Jerry Seinfeld: “A laugh is such a pure thing”

Design plays a role in many aspects of our lives, even if something is just built for laughs. Comedian Jerry Seinfeld shares his insights with Anthony Mason

The comic talks about the inspiration for his hit Internet series, "Comedians in Cars Getting Coffee," and the genetics of comedy. (Photo credit: CBS News)

Jerry Seinfeld is obsessed with automobiles.

“Pretty snappy lookin’, isn’t it?” he said, of the 1985 Ferrari 308 Quattrovalvole. “In the mid-’80s, if you wanted to show off a little, this is what you would get.”

It was his wife who suggested he host an American version of the BBC hit, “Top Gear”: “And then I started thinking, ‘Well, if I wanted to do a show with cars that was funny, well, I know every funny person in the world!'”

That’s how he hatched the idea for his Internet series, “Comedians in Cars Getting Coffee.”

“The hard part was finding anyone who wanted to do it,” he told Mason.

“You actually met resistance on this?”

“Every single place I went.”

And what would they say to him? “I don’t understand what you’re trying to do.”

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A correspondent and a comedian in a car getting coffee.
CBS News

He was trying to create a show where comedians could talk about their favorite subject: comedy. He pitched every Internet outlet he could think of with the idea, and none of them wanted it. “And I thought, ‘What kind of track record do you have to have?'”

Sony’s Website, Crackle, finally picked it up:

At the Crackle upfront, Seinfeld told the audience, “When you get to a certain point in the business, what a man is looking for in a network is the same thing he’s looking for in his underwear: He’s looking for a little bit of support and a little bit of freedom. And that’s exactly what Crackle offered.”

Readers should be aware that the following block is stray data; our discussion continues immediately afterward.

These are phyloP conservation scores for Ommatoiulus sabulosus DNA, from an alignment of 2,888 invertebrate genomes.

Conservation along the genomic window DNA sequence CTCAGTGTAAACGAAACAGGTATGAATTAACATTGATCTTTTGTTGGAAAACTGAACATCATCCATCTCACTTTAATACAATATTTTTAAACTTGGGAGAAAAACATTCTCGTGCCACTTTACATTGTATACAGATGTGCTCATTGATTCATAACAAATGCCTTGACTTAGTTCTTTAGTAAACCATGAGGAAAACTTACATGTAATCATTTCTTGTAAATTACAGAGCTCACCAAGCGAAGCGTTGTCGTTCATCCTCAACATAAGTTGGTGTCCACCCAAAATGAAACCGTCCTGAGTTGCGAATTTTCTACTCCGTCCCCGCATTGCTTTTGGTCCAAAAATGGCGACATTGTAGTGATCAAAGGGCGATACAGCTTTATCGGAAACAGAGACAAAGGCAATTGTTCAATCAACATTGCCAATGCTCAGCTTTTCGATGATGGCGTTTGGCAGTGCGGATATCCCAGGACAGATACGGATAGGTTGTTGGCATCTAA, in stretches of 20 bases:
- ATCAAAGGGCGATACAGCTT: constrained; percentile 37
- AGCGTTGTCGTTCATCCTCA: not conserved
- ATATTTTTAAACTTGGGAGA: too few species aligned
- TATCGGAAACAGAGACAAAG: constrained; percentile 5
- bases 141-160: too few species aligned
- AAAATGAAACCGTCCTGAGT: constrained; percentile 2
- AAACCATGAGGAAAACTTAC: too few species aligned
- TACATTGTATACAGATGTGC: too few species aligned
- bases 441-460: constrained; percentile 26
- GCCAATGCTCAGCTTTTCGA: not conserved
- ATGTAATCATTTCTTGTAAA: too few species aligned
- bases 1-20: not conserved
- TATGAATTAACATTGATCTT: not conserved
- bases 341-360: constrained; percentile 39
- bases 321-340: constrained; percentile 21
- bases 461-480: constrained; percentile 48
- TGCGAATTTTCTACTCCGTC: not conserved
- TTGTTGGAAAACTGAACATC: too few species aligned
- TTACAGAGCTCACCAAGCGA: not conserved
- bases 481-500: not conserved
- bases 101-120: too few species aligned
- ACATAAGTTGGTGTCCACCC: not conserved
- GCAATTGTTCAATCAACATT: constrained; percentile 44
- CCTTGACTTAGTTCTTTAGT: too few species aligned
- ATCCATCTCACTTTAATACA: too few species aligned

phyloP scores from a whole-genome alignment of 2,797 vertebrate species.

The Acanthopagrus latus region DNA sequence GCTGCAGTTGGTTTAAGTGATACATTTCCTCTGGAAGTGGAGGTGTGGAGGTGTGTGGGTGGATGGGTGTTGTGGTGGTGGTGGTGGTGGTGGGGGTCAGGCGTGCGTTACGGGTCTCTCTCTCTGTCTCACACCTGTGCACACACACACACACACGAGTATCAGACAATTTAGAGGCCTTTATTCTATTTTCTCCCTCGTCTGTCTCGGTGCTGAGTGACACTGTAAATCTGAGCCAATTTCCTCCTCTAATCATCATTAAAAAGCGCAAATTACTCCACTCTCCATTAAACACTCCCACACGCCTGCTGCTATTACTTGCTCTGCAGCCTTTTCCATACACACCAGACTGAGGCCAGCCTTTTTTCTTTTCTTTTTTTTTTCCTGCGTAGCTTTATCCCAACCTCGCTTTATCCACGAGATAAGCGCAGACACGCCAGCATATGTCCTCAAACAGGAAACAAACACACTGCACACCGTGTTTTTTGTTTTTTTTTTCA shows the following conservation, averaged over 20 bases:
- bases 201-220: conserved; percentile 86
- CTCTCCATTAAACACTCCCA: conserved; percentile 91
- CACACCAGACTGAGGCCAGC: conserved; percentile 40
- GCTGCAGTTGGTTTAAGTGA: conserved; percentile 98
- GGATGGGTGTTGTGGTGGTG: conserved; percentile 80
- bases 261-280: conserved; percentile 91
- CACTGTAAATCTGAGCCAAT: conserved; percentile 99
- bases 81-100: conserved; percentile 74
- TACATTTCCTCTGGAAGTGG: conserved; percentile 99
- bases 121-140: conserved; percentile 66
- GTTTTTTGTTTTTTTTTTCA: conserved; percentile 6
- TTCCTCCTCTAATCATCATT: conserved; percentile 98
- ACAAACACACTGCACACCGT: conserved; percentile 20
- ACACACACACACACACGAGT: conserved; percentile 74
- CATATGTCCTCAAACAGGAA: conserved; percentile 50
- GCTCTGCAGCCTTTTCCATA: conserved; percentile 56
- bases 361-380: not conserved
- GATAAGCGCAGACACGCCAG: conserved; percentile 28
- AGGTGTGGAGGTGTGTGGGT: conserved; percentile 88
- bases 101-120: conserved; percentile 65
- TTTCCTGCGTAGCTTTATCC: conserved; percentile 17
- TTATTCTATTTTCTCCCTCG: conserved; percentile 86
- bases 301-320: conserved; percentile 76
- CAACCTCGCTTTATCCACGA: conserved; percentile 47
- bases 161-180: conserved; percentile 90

And Seinfeld’s having the last laugh. “Comedians in Cars,” now in its sixth season, has been viewed nearly 100 million times.

Seinfeld says when two comedians get together, there’s some kind of chemical connection: “So part of it, to me, is this kind of social experiment of, like, I sometimes think of it as I’m just trying to isolate a gene here and put it on display. I go, ‘Look at these weird people!’

“I love comedy,” he said. “And as much as I love it, I love talking about it.”

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Jerry Seinfeld with correspondent Anthony Mason.
CBS News

“You like breaking it down and you like the anatomy of it?” Mason asked.

“Yes. And I also like that, as much as I know, the whole thing is still just this smoke ring of nothing that nobody can really seem to nail down.”

At heart, Seinfeld considers himself a standup comic. He often likes to make surprise appearances at his favorite clubs.

Does he need it? “Yeah,” he replied. “It’s like if you’re a surfer. You paddle out.”

“How do you feel when you’re walking on stage in that circumstance?” Mason asked.

“Here goes nothin’!”

This is how he tests and refines his material. “You break down comedy in an architectural way, almost?” asked Mason.

“Yes, I do. Not every comedian does.”

“Why do you think you do?”

“I’m an analytical guy,” Seinfeld said. “I like science. I like math. I like structure. I like logic.
“I do this joke about, you know, in marriage the most important thing is you’ve got to listen. A lot of wives complain their husbands don’t listen. I’ve never heard my wife say this. She may have!